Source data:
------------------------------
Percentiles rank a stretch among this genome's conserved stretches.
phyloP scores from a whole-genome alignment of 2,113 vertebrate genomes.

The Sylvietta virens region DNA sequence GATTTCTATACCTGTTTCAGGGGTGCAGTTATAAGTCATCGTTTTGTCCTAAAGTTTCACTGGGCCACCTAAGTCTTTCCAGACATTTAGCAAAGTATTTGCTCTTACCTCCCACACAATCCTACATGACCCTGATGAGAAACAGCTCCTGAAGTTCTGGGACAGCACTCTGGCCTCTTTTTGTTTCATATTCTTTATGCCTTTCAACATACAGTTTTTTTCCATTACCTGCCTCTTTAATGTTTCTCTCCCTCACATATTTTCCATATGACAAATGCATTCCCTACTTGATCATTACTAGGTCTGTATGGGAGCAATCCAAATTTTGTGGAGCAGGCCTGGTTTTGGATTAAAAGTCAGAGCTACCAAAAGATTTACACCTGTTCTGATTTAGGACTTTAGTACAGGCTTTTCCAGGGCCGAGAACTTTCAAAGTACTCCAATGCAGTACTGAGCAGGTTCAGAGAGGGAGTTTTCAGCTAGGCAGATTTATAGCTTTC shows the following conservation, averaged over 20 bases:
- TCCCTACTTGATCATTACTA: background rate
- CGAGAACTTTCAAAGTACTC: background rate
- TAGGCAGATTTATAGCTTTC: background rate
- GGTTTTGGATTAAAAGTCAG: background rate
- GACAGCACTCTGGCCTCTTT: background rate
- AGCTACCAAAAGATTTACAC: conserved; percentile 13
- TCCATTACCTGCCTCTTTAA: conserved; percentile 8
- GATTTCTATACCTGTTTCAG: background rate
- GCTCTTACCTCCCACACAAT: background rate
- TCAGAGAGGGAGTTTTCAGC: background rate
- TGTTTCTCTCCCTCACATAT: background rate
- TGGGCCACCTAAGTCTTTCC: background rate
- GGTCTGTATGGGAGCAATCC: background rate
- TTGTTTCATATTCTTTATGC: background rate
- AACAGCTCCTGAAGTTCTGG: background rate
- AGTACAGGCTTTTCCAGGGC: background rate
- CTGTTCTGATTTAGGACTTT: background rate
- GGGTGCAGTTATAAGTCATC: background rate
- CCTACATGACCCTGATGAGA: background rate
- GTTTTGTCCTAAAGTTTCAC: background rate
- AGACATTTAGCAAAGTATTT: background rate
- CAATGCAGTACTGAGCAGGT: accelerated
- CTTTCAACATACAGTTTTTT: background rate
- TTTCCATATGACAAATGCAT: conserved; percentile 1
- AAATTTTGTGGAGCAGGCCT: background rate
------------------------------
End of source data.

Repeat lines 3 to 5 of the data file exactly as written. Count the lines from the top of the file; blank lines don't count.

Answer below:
The Sylvietta virens region DNA sequence GATTTCTATACCTGTTTCAGGGGTGCAGTTATAAGTCATCGTTTTGTCCTAAAGTTTCACTGGGCCACCTAAGTCTTTCCAGACATTTAGCAAAGTATTTGCTCTTACCTCCCACACAATCCTACATGACCCTGATGAGAAACAGCTCCTGAAGTTCTGGGACAGCACTCTGGCCTCTTTTTGTTTCATATTCTTTATGCCTTTCAACATACAGTTTTTTTCCATTACCTGCCTCTTTAATGTTTCTCTCCCTCACATATTTTCCATATGACAAATGCATTCCCTACTTGATCATTACTAGGTCTGTATGGGAGCAATCCAAATTTTGTGGAGCAGGCCTGGTTTTGGATTAAAAGTCAGAGCTACCAAAAGATTTACACCTGTTCTGATTTAGGACTTTAGTACAGGCTTTTCCAGGGCCGAGAACTTTCAAAGTACTCCAATGCAGTACTGAGCAGGTTCAGAGAGGGAGTTTTCAGCTAGGCAGATTTATAGCTTTC shows the following conservation, averaged over 20 bases:
- TCCCTACTTGATCATTACTA: background rate
- CGAGAACTTTCAAAGTACTC: background rate